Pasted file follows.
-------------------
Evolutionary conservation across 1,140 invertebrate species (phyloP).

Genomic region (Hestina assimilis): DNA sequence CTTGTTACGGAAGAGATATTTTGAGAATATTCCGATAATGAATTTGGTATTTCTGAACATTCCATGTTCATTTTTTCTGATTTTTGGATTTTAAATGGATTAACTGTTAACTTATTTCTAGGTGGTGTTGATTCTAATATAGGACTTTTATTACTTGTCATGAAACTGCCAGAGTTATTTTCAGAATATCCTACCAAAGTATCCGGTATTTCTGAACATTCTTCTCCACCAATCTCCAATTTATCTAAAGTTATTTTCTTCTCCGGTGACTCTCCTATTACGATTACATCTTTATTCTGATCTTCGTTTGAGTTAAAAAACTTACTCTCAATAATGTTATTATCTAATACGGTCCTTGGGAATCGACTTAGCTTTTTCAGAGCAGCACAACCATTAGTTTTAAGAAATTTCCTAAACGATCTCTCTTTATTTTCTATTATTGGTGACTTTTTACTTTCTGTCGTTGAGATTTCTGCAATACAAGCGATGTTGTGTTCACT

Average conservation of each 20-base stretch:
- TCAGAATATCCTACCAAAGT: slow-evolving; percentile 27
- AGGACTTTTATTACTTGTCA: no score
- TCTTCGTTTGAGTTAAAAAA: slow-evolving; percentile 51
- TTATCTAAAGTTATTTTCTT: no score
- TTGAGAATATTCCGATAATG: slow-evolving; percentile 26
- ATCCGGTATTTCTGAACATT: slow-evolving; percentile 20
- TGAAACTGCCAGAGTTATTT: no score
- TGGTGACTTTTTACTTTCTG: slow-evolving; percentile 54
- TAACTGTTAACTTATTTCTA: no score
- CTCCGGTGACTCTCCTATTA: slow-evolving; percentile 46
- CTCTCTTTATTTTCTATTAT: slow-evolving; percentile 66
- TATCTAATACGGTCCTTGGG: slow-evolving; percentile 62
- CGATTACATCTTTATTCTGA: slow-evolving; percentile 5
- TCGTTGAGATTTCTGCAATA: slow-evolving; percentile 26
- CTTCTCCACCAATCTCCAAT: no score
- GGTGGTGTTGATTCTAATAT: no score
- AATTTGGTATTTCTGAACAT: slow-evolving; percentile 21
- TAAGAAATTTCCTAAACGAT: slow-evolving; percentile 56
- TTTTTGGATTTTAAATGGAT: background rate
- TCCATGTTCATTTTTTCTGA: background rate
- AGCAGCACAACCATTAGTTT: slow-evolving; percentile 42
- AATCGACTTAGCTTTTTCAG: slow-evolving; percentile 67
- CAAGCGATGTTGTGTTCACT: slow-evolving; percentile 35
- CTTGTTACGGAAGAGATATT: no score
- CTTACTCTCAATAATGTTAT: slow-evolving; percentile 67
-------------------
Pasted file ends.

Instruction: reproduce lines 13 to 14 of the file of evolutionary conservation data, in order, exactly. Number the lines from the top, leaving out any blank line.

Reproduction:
- CTCCGGTGACTCTCCTATTA: slow-evolving; percentile 46
- CTCTCTTTATTTTCTATTAT: slow-evolving; percentile 66